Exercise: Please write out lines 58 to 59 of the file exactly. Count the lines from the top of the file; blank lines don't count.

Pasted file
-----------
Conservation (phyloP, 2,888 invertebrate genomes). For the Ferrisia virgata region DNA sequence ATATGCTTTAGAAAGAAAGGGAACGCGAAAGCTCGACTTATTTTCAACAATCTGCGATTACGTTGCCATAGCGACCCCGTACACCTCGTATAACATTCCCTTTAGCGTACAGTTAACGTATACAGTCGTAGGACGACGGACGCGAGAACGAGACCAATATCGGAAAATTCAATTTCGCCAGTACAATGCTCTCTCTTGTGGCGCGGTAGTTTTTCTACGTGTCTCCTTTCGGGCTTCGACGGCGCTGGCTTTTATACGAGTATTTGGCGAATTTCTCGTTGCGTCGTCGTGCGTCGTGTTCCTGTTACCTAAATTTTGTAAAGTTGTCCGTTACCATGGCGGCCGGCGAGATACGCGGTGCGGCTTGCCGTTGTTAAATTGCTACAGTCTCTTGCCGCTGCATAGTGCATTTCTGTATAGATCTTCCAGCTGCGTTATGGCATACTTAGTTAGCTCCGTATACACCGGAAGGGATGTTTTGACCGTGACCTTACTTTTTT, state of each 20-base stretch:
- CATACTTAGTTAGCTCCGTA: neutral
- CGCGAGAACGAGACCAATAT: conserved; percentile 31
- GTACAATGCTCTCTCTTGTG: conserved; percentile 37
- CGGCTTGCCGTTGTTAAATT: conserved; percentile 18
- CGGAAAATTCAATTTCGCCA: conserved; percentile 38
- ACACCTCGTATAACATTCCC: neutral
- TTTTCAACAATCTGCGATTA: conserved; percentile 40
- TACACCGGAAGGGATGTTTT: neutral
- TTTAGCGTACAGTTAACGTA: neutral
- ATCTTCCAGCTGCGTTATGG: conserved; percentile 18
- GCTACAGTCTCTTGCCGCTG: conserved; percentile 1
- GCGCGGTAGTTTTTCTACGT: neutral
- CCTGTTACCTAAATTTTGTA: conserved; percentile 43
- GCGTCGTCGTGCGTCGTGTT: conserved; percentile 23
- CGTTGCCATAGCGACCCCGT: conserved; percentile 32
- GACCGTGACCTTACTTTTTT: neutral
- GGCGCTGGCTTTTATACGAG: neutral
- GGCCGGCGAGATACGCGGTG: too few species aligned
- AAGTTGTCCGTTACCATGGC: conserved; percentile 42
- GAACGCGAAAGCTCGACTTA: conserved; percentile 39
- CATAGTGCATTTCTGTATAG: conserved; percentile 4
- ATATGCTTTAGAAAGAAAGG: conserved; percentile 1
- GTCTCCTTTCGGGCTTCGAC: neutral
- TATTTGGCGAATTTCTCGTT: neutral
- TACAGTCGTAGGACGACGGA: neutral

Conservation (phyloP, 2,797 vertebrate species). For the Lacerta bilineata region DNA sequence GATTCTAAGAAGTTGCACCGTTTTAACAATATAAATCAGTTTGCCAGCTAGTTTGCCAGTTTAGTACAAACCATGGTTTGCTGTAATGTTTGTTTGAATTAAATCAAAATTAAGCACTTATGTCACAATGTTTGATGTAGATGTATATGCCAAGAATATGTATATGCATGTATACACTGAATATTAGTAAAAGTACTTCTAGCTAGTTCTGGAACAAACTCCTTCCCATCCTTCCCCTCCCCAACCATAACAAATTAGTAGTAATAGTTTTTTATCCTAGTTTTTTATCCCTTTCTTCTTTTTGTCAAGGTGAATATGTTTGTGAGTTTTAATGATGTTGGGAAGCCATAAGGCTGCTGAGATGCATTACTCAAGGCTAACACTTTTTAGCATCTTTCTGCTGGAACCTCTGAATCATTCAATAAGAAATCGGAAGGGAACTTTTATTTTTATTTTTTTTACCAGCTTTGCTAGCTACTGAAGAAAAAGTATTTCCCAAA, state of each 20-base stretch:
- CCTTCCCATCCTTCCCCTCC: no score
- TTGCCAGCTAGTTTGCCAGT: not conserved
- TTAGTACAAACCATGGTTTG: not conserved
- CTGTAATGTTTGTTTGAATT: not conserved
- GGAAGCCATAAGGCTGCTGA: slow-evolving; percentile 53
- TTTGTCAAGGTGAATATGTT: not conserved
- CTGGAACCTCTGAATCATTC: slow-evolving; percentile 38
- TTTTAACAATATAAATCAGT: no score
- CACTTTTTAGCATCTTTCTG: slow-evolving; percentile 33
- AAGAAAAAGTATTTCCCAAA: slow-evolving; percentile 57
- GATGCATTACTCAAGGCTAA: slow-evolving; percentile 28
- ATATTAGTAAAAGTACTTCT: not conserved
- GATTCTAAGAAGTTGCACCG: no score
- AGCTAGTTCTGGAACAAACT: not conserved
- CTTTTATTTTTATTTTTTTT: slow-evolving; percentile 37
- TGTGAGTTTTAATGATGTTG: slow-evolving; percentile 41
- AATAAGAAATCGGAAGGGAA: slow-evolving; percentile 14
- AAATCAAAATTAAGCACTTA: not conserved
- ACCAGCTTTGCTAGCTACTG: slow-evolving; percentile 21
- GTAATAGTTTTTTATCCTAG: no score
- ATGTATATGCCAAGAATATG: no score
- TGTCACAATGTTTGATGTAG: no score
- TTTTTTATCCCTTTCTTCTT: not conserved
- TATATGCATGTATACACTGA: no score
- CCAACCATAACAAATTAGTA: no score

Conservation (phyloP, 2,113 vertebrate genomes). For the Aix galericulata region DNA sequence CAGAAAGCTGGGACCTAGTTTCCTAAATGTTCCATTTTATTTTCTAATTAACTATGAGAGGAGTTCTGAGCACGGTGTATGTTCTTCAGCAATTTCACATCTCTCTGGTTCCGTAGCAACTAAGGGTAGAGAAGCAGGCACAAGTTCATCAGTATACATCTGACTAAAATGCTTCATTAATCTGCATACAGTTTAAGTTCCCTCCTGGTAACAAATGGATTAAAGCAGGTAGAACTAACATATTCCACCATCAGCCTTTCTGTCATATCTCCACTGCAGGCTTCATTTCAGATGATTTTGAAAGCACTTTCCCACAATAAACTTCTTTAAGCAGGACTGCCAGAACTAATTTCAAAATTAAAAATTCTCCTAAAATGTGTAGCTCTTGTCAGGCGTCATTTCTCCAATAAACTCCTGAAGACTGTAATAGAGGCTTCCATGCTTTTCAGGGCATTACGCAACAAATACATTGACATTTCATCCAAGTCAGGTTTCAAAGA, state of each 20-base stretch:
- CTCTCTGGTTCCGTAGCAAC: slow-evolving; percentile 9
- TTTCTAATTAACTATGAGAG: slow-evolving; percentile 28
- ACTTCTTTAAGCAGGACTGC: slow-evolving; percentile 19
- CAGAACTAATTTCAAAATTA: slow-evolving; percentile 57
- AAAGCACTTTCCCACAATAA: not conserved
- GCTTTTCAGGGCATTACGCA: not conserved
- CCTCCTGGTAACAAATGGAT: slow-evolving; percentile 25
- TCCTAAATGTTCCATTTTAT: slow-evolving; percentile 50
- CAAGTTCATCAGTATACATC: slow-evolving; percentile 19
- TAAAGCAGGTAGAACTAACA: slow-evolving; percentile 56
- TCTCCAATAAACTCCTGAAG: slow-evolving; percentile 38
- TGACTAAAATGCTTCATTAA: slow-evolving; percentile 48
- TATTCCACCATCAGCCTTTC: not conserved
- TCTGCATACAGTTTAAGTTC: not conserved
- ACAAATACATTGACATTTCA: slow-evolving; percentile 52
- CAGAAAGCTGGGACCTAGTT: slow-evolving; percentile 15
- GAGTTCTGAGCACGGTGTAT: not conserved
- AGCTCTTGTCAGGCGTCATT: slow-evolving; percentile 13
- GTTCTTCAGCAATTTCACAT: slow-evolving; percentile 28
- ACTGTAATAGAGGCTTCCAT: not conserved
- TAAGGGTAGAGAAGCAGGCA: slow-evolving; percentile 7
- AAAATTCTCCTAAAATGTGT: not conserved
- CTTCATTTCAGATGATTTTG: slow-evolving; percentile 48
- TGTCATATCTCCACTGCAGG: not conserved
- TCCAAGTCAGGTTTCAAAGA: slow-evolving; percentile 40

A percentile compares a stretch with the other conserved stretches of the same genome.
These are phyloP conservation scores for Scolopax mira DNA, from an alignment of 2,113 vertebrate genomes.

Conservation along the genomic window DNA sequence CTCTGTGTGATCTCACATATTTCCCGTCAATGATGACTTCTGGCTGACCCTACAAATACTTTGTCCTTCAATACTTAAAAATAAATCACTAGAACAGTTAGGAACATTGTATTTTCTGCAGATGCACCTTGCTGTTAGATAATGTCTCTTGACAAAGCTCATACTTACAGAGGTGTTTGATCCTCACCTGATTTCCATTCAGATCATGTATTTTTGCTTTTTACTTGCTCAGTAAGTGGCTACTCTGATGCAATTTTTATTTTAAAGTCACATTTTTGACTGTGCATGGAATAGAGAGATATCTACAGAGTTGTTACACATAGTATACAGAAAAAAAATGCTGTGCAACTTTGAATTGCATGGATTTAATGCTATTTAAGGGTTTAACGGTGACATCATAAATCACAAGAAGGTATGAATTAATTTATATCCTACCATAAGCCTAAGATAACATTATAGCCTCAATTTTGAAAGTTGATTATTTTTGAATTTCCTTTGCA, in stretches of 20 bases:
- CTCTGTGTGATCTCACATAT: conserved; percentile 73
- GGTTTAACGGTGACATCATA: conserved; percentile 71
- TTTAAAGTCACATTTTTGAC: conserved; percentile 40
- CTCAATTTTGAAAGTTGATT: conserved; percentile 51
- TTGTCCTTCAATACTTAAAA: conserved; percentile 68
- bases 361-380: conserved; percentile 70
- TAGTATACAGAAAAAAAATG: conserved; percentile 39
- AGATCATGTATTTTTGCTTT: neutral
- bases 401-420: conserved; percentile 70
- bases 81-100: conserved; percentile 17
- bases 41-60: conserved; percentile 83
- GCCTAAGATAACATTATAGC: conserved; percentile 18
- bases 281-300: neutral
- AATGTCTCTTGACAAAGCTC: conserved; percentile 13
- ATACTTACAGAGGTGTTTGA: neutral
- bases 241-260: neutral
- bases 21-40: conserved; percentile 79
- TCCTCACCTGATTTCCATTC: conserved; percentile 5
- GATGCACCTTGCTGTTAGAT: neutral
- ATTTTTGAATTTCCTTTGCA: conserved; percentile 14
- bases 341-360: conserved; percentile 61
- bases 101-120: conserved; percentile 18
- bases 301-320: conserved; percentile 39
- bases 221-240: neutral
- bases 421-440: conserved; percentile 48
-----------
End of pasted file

- AAAGCACTTTCCCACAATAA: not conserved
- GCTTTTCAGGGCATTACGCA: not conserved